Fanning the flames

FOR DONALD Trump, the choice is a simple one.

“This is a choice between right and wrong, justice and injustice,” he said using words that coincidentally described the mindset of those who now oppose him. In his first ever Oval Office address, Trump unashamedly sought to stoke fear. Illegal immigrants must be stopped at the southern – though not northern – US border. A wall is needed to stem the flow of “criminal gangs, drug smugglers, and human traffickers." He said a young police officer was “savagely murdered in cold blood,” an Air Force veteran “raped, murdered, and beaten to death with a hammer,” a 16-year-old girl viciously stabbed and beaten, and a citizen beheaded – all by “illegal aliens.”

His was a warped vision in which the complexities of migration were reduced to a propaganda cartoon; a vision in which it is acceptable to separate children from their families in an effort to thwart the nefarious foreigners.

“These children are used as human pawns by vicious coyotes and ruthless gangs,” cried Trump. “One in three women are sexually assaulted on the dangerous trek up through Mexico. Women and children are the biggest victims, by far, of our broken system.”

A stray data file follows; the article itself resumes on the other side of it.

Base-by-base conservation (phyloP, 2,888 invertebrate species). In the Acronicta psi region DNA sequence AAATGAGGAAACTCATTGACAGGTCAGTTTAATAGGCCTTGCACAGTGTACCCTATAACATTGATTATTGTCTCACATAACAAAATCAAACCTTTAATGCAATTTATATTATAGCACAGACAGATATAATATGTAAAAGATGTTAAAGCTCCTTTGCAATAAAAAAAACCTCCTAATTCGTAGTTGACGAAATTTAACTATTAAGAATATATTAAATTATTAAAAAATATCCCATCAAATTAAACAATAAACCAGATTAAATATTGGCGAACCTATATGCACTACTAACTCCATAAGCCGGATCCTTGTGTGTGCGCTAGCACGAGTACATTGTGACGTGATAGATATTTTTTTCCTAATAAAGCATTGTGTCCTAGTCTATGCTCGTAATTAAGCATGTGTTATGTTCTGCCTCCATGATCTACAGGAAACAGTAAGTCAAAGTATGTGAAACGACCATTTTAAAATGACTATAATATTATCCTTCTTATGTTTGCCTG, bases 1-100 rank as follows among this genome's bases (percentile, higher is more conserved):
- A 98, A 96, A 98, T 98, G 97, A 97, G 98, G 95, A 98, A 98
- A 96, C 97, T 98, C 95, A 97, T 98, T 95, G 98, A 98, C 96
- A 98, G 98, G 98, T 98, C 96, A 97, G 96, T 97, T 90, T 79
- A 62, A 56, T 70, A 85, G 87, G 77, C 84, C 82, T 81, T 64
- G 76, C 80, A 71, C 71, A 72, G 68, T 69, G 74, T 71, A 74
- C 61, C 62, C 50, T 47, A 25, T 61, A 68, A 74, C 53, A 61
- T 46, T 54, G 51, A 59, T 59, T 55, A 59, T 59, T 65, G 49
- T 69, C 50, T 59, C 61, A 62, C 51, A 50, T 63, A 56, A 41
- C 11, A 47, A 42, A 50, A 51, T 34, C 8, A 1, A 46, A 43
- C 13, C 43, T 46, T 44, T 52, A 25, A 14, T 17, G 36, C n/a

All the more reason for compassion, not bigotry. It was a performance that came in the backdrop of a costly US shutdown precipitated by his demands for a wall. A report commissioned by the Obama administration estimated the 16-day shutdown cost US$2.4 billion. The current shutdown is approaching two dozen days.

Not only did he seek to vilify immigrants, but he also had no qualms in presenting some dubious mathematics. The border wall would “very quickly pay for itself,” he said. “The cost of illegal drugs exceeds US$500 billion a year – vastly more than the US$5.7 billion we have requested from congress. The wall will also be paid for, indirectly, by the great new trade deal we have made with Mexico.”

And the strange logic was further contorted to make the eye-watering claim that among those “hardest hit” by illegal immigration are “African Americans and Hispanic Americans.”

But while it may be easy to regard Trump’s speech with derision, the unsettling fact is his views have currency within his base and in conservative societies all over the world. Britain’s Brexit trauma has been precipitated by years of xenophobic political baiting that has fanned the flames of a backward view of globalisation and multiculturalism. Politicians there who were elected on the strength of a promise to hold a plebiscite on Europe now find that having opened Pandora’s Box, they cannot close it.

Trump’s address provoked immediate condemnation from democrats. Yet, he yesterday dug in, musing whether he was authorised to declare a national emergency.

But it seems the real emergency is his presidency.


"Fanning the flames"

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